Earlier this year I wrote that the pyrotechnics problem was one of the free rider. There are reputational and Uefa fine costs to Celtic, but the perpetrators hide among a crowd, so encounter no costs. Celtic pay the fines, Celtic fans, as a group, carry the reputational damage, those who create the problem act with impunity.
Two who set flares in Istanbul have been identified and banned by the club. This ban will prevent them attending away fixtures in Europe for a considerable time, but it will not prevent them walking through turnstiles at Celtic Park, or some other Scottish grounds. Celtic have announced that they are considering their position and may raise a civil action to recover fines imposed –aligning consequences with actions.
Whenever I hear someone ‘considering their position’ I don’t expect them to act. Those who act tend to only provide advanced notice when legally obliged to do so. There is a flip side to this, however. If Celtic raise an action the issue is dead – it will not happen again. If Celtic don’t raise an action it may well happen again. Steps to hide identities will be improved, perhaps making it impossible to identify another offender. The stock defence of football clubs, “We’ve done everything we could”, will not wash.
It’s only 12 years since 80,000 Celtic fans went to Seville and didn’t so much as spill a drink. What chance that now?
When they were at their peak, 1.2million miners went down the pits in Britain. Before the pits, the population of Lanarkshire was a fraction of what it is now. They build railways in the late 19th century, allowing coal to be taken to the cities and ports, and people were drawn to places like Bellshill, Motherwell, Coatbridge and Wishaw.
This subsequent years saw the greatest migration from Ireland to Scotland, and an enormous migration from rural to urban Scotland. People came to Lanarkshire to work in the coal industry, and to Glasgow and other surrounding towns to work related industries, like shipping and heavy engineering.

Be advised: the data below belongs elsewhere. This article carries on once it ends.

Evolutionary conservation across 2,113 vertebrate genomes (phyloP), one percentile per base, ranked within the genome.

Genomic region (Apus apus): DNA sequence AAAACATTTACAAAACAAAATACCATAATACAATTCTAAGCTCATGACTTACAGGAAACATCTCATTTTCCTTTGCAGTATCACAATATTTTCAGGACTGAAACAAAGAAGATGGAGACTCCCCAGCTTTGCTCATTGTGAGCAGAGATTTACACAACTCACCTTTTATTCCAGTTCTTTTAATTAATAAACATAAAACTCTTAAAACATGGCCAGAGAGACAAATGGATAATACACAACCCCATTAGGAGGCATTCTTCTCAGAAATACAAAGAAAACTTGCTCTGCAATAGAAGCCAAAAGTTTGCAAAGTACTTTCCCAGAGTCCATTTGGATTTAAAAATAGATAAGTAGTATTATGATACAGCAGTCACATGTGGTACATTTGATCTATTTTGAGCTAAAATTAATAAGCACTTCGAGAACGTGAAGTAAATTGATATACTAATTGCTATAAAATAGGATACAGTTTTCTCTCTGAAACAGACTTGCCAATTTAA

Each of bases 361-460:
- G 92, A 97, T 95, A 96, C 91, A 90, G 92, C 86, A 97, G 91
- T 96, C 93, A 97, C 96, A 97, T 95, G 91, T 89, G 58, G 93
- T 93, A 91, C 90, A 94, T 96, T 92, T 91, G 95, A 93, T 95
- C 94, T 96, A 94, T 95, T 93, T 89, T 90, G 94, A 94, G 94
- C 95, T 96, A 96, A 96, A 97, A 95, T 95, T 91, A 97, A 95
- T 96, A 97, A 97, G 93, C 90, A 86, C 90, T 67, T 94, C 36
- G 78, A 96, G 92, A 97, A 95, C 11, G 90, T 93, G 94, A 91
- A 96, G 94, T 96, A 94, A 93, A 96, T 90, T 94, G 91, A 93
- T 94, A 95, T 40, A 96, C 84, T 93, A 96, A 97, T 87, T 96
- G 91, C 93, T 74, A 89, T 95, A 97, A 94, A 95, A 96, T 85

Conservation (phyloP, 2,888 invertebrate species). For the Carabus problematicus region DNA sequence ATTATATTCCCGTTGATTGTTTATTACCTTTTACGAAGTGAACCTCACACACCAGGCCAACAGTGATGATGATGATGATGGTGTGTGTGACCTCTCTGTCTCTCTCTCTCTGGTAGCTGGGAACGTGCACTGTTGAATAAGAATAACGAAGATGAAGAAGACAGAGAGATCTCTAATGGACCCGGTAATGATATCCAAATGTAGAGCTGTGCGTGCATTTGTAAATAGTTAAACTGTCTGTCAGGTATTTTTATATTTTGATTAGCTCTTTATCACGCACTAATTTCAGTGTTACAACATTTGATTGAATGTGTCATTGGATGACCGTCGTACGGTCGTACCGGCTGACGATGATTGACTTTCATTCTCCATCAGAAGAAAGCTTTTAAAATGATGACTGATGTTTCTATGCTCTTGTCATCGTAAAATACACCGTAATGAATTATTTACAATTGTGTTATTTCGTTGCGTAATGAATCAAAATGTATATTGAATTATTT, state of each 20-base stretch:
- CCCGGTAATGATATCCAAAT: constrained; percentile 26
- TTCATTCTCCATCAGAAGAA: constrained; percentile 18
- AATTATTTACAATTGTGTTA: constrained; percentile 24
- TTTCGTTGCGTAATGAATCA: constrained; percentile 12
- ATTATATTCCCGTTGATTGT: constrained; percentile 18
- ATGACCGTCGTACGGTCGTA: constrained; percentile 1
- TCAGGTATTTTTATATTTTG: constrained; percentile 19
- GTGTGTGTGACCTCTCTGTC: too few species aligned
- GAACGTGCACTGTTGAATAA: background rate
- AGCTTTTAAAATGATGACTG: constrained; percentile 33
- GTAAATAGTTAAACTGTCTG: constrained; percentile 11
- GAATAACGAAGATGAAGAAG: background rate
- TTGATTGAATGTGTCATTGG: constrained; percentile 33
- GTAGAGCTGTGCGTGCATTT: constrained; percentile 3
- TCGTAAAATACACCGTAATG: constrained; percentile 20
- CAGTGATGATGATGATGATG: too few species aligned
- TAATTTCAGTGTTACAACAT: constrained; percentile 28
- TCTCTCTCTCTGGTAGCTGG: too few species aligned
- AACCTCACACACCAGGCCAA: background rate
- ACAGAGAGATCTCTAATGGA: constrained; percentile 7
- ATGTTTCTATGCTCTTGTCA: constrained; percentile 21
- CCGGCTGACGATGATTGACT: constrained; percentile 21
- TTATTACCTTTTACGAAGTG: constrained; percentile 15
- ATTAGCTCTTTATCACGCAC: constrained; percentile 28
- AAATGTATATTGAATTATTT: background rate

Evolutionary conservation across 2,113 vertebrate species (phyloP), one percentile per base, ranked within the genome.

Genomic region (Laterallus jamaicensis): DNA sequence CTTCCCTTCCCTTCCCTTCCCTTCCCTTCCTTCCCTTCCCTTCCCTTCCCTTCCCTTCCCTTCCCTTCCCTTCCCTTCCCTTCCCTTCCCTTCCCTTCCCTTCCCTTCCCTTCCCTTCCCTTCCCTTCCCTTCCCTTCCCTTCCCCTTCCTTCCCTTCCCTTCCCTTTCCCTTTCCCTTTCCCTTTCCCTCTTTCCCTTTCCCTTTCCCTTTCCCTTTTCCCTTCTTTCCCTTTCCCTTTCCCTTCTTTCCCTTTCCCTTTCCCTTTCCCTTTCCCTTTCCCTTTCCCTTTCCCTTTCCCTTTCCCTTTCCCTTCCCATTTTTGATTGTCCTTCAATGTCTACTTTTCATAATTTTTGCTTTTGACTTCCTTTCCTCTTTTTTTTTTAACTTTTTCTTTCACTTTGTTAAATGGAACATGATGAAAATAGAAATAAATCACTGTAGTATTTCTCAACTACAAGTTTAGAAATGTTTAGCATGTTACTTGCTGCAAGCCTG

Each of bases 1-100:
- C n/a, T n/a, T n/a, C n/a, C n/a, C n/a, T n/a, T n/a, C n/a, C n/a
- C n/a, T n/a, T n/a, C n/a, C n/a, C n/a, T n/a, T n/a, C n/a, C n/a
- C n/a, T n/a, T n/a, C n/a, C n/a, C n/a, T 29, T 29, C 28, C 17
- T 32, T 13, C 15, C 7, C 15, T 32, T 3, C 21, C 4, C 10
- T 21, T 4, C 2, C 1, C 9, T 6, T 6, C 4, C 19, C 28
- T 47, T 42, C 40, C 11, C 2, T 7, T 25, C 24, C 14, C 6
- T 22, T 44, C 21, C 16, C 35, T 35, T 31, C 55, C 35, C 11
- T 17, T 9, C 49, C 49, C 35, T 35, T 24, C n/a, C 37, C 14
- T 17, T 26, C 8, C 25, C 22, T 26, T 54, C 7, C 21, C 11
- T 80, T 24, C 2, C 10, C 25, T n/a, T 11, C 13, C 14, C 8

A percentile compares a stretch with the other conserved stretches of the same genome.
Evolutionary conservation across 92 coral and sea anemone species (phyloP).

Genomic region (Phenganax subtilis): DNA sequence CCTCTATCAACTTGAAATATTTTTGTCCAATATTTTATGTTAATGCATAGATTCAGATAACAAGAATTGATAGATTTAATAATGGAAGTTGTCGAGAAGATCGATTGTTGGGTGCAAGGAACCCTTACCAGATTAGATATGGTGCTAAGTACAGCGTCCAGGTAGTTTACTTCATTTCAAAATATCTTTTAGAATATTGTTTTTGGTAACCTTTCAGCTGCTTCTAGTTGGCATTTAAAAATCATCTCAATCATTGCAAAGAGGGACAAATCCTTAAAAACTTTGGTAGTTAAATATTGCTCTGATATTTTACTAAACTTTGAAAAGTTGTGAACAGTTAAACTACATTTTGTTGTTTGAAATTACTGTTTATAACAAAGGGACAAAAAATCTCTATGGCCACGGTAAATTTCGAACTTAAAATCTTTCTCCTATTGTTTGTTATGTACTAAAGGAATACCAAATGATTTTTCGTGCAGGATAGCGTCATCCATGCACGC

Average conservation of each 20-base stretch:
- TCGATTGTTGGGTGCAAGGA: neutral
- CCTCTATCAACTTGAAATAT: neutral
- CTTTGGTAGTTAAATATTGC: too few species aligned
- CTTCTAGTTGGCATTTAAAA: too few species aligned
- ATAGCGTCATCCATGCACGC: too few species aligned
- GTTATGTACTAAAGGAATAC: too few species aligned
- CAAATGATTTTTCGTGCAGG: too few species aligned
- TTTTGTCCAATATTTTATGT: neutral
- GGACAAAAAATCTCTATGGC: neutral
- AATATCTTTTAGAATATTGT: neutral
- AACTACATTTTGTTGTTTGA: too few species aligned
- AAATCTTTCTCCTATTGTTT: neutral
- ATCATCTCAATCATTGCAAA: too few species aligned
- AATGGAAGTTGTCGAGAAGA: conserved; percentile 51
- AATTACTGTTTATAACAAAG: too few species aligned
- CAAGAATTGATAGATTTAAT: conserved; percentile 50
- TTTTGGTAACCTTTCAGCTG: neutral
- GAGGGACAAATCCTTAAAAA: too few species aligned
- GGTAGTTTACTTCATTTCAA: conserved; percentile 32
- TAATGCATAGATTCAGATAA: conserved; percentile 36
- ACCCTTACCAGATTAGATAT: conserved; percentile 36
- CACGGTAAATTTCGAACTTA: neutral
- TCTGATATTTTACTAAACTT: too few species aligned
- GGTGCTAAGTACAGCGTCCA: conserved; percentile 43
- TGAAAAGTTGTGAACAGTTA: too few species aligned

The work was almost always dirty, often dangerous and inevitably poorly paid. Poverty and its associated diseases, including social diseases, were difficult to escape. Even today, the twin towns of Hamilton (a market town established for centuries) and Motherwell (a 19th century town established by the coal and steel industries) are separated by a significant gap in employment opportunities, property values and wealth. Physically they are only two miles apart, you can walk between them in minutes.
Football was the real opium of the masses. They worked five and a half days a week, on their half day they went to a game. Entrance was cheap, even the poor could attend, all boys could play, all men could talk a good game (it remained a predominantly male pastime for decades).
Coal, and its by-products: railways and heavy industry, shaped the industrial towns of Scotland, Wales and much of England. Without it, cricket would be our national game (it was once popular even in Scotland). You wouldn’t have Celtic.
Today the last miner will emerge from a British pit, in Kellingley, North Yorkshire. The pits around Lanarkshire are long gone, and there are few bings left. Jobs now are cleaner and safer, but we’ve lost a link to something Celtic fans value more than most, our heritage.
Speaking of which, get to Celtic Park before 13:00 tomorrow. Wallow in the abundant heritage that is Billy McNeill!
We’re shipping same day from CQN Bookstore, but there’s not long left before Christmas!